1976 Copyrighted Comics
No. of comics with his work: 66
No. of comic with his inked covers: 46
No. of pages with his work: 236 pages
No. of reprinted pages: 58 pages
Price per page from Marvel for inks: $25.00 per page
Pay for reprinted pages: Nothing (1976 policy)
No. of new pages bought: 178 pages
Pay for new pages bought: $4,450.00
Also: $350.00 for cover painting
$50.00 for two corner paintings
Gross income: $4,850.00
Net income: $2,010.00
Again, summing up, “I had work in 66 comics in 1976 and I'm still not earning $50.00 from free lancing per week after business deductions. Or, to put it another way, I had work in 121 comics in two years and didn't make $10,000 even before deductions, let alone afterwards.
I know I should not be feeding the fire here; Tom said this stuff should be in a different area, but MY GOD how did these men make a living back then at those rates?!?!
SURE everything was MUCH cheaper; no $4 a gallon gas but cripes!
Amazing what they did for what they got and we are all the better for their dedication
My hat tips to ALL of them!
I suppose even Disney boned their guys back then too!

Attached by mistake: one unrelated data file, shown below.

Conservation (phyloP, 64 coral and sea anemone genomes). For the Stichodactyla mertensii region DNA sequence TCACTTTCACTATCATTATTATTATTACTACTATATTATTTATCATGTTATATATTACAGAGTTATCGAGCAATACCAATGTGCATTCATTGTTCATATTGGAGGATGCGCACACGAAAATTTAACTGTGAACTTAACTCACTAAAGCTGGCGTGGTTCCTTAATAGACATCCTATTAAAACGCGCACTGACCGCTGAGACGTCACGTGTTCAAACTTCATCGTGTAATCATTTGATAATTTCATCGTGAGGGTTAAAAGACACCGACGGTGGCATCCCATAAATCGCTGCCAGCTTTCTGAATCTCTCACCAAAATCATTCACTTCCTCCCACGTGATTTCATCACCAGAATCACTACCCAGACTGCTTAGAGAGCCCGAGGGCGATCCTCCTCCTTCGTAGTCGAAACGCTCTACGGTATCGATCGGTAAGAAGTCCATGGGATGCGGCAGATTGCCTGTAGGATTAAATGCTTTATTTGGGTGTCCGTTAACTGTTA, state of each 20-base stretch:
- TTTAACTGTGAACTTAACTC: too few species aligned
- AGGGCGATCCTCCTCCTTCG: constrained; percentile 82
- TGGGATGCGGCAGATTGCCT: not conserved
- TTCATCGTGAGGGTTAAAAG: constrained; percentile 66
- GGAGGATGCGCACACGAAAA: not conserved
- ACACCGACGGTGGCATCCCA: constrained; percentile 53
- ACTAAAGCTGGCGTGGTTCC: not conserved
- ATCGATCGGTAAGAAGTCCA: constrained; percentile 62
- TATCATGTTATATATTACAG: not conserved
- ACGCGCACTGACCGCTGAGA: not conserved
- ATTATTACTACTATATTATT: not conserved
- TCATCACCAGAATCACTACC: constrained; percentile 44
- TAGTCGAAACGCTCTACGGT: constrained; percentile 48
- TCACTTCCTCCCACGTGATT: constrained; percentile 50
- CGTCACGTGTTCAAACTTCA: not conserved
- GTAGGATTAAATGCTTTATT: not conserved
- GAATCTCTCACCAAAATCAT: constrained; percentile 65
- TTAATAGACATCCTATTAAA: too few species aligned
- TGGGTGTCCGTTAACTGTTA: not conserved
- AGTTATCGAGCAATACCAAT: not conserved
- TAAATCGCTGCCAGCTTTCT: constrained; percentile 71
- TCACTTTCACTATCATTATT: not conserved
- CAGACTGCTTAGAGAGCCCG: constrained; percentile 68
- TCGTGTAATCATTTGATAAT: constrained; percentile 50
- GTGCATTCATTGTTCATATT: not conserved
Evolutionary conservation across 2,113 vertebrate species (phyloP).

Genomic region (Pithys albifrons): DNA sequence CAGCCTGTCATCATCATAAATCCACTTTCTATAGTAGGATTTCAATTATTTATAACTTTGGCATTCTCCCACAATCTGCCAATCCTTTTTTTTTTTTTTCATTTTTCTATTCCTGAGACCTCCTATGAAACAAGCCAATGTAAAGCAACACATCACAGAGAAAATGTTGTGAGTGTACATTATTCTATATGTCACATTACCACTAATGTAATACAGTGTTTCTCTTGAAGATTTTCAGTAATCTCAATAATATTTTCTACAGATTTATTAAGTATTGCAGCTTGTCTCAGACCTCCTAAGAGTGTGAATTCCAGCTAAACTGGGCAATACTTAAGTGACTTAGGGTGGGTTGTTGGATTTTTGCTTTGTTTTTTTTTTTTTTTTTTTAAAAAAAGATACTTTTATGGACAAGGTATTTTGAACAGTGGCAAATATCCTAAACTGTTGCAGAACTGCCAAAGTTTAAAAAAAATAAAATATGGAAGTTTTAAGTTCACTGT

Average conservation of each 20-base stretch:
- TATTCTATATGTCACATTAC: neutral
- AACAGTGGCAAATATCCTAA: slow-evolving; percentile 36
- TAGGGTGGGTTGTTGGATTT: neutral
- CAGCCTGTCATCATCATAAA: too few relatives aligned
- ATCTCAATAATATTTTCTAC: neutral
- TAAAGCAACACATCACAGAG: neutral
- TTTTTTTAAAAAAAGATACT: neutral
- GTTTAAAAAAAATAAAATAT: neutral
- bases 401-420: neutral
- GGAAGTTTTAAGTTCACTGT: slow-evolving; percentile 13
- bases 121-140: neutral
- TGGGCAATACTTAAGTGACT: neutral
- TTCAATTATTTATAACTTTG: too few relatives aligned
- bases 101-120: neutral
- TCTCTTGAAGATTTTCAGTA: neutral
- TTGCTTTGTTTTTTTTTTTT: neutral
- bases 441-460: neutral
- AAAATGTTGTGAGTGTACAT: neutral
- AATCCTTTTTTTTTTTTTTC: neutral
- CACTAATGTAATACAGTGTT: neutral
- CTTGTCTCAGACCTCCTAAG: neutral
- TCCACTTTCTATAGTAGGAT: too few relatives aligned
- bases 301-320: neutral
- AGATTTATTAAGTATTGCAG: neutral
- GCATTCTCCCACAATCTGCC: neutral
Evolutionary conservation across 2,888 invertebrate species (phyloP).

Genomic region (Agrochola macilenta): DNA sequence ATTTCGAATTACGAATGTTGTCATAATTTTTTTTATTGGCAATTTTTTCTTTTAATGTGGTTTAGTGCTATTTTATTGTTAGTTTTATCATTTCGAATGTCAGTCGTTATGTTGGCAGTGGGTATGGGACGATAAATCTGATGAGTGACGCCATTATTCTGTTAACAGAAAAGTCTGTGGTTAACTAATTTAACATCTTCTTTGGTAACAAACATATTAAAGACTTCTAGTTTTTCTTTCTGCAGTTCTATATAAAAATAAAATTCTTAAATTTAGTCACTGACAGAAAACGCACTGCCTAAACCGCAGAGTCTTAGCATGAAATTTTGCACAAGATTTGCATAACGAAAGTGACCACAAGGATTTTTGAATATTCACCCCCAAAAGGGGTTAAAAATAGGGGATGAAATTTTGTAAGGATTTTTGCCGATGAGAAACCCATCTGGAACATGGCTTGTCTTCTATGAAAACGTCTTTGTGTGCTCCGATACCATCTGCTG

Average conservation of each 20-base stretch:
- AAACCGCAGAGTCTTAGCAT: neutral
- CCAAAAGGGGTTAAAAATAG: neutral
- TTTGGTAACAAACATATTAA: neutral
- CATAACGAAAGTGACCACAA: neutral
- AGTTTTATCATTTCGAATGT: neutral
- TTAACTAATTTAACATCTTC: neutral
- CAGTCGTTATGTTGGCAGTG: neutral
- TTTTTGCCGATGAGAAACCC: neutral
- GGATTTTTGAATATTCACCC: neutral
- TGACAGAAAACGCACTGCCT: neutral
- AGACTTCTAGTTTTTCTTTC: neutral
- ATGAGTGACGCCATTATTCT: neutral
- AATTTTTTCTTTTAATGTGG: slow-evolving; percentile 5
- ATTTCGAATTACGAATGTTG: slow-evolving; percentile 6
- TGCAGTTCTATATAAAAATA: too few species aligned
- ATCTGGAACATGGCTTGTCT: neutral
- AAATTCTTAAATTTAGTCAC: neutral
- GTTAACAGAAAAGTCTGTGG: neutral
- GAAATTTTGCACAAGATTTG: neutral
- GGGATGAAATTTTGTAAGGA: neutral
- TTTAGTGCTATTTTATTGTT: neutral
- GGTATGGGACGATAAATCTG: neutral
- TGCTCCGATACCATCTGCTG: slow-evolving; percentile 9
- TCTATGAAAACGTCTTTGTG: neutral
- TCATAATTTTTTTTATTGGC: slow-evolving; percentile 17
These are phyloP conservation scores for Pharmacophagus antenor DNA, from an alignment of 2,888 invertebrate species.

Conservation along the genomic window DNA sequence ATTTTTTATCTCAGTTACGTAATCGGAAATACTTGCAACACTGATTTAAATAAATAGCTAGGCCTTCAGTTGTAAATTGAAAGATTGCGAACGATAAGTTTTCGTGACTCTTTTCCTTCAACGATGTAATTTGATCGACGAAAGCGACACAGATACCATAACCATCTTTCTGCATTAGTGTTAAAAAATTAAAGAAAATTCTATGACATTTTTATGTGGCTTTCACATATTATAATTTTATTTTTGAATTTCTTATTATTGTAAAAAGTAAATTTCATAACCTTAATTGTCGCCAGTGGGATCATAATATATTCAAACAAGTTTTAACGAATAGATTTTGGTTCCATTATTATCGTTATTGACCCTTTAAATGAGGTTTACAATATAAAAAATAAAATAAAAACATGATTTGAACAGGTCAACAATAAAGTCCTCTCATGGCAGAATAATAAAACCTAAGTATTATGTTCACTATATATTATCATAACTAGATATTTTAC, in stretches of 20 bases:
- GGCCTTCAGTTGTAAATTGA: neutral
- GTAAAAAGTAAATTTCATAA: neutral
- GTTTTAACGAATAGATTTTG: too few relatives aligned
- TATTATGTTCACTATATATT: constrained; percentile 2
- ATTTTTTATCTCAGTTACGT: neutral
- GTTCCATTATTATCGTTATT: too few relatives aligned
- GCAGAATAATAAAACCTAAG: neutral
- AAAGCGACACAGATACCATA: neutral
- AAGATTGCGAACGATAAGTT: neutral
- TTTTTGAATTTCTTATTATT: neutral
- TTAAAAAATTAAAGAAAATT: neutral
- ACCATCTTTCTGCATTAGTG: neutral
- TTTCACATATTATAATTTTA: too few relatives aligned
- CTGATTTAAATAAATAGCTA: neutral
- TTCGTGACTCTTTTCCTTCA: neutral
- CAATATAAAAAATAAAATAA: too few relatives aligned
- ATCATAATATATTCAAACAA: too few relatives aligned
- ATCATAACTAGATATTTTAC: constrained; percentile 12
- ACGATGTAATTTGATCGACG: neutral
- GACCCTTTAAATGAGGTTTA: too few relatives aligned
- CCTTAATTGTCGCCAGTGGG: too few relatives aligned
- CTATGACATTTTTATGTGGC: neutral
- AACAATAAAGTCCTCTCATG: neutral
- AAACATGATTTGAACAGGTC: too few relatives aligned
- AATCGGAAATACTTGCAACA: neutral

Comics publishers are notorious for some pretty lousy business practices.
They don't take care of creators. They didn't return art to artists, artwork they had no legal rights to keep for themselves. Besides stealing art, they didn't really take care of it since they routinely destroyed or gave them away.
By the way, the area Tom mentioned to you is the forum. If you wish to reach further on the subject, you can open a thread there: http://www.whatifkirby.com/forums
Here is a pay voucher from 1965 which shows Don Heck was being paid 17.50 per page by Gold Key for fully penciled and inked pages. A total of $560 for 32 pages of pencils and inks. I'm fairly sure Gold Key paid rates comparable to what Marvel was offering in 1965.
Now you see why Jack was doing 3 or 4 comics a month. Talk about your slave labor.